Another former juror on Kenneth Fult’s case In 2006 – a clinical psychologist assessed Kenneth as having an intellectual disability – with a low IQ.  International law bans use of the death penalty on people with mental or intellectual disabilities.

What we’re calling for

We are completely opposed to the death penalty – in all cases, with no exception. The death penalty violates the right to life and is the ultimate cruel, inhuman and degrading punishment.  We’re asking the State of Georgia authorities to stop the execution of Kenneth Fults and for his death sentence to be commuted.

Send your own appeal

If you would like to write your own appeal, please send via fax or email to ensure it reaches the Chairman of the Board of Pardons and Paroles by 12 April 2016.

Contact details:

Terry Barnard
Chairman, Georgia Board of Pardons and Paroles
Fax: +1 404-651-6670
Salutation: Dear Chairman Barnard

And please send copies to:

Governor Nathan Deal
Office of the Governor
Fax: +1 404-657-7332
Email: Complete the form at or

Execution in the USA

Last year saw a dramatic rise in executions globally, with the highest number recorded in more than 25 few years.  However, the Americas is becoming a virtually death penalty-free region.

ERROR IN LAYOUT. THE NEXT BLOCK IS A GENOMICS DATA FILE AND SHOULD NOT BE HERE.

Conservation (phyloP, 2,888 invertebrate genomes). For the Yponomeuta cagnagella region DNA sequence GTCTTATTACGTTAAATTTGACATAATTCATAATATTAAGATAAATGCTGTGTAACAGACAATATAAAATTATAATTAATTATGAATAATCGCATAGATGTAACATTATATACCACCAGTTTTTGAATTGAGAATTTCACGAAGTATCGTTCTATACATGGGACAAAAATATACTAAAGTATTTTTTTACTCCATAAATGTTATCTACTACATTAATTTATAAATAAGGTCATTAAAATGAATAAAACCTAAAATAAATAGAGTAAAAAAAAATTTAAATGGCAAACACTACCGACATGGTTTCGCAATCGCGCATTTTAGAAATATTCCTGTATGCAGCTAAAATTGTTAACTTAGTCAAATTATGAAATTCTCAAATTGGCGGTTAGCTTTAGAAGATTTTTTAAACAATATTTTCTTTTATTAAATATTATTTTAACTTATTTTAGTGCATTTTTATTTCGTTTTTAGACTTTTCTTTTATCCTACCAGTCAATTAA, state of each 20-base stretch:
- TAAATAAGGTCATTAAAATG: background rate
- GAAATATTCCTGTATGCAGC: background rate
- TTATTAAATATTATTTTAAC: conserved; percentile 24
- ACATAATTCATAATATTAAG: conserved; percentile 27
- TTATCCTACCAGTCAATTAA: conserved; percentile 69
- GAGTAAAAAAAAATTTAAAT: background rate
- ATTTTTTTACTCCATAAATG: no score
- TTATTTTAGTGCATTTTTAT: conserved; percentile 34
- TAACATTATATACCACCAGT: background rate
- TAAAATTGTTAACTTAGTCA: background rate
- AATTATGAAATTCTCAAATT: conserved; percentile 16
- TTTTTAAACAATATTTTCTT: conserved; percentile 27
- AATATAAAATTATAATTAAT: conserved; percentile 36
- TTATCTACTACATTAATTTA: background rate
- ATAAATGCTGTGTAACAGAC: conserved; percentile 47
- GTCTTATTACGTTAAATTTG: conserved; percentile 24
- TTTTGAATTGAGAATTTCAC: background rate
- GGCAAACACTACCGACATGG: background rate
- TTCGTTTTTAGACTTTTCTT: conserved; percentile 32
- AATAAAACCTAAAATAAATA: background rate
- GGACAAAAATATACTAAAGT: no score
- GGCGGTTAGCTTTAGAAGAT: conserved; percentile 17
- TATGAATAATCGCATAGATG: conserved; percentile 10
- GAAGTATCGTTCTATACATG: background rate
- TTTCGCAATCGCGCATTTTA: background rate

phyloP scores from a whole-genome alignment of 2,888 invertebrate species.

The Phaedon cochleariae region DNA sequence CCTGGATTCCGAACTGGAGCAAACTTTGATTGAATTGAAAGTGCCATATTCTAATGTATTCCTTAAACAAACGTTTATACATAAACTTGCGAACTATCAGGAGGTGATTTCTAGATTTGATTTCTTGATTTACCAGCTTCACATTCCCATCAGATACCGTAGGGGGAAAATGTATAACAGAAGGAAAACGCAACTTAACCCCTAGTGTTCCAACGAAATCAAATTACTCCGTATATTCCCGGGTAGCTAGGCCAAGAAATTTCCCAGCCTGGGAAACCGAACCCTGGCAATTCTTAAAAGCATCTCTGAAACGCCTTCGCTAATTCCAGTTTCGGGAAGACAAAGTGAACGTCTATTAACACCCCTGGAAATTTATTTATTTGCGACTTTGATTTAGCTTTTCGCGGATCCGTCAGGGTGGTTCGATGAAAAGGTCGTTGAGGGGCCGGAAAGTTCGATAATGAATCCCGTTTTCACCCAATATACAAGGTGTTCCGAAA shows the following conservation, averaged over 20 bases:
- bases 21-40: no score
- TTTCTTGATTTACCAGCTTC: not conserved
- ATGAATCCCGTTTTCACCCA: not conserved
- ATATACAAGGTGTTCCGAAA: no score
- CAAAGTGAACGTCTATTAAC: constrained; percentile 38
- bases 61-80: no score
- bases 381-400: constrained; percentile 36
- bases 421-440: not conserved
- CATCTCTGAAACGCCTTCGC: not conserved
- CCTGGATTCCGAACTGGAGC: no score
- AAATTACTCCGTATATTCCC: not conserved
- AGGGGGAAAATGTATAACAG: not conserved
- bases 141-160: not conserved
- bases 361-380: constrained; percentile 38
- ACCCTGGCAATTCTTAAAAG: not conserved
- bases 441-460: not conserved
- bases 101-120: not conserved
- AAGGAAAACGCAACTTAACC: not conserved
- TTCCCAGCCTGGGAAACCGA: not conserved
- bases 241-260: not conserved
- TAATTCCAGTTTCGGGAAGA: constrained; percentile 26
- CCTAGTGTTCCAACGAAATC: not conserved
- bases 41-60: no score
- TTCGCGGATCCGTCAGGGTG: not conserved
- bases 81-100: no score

The USA is the only country in the region to still execute – and consistently one of the world’s top five executioners, behind only Saudi Arabia, Pakistan, Iran and China.

Last year 28 people were executed in the USA and almost 3,000 people remained on death row.

Racial inequality

In June 2015, US Supreme Court Justice Stephen Breyer noted that multiple studies have concluded that ‘individuals accused of murdering white victims, as opposed to black or other minority victims, are more likely to receive the death penalty’ in the USA.

African-American defendants receive the death penalty at three times the rate of white defendants in cases where the victims are white, according to a 2007 study in Connecticut conducted by Yale University School of Law.

From initial charging decisions to plea bargaining to jury sentencing, African-Americans are treated more harshly when they are defendants, and their lives are accorded less value when they are victims.

An irrevocable punishment

It may be an obvious point, but once somebody has been executed – there is no going back. And the risk of ending the life of an innocent person can never be overcome.  Over the last 46 years, 150 prisoners sent to death row in the USA have later been exonerated due to evidence of wrongful convictions.  The key factors leading to wrongful conviction include inadequate legal representation, police misconduct, racial prejudice and suppression of mitigating evidence.

China executes more people than all countries put together but the figures are a state secret.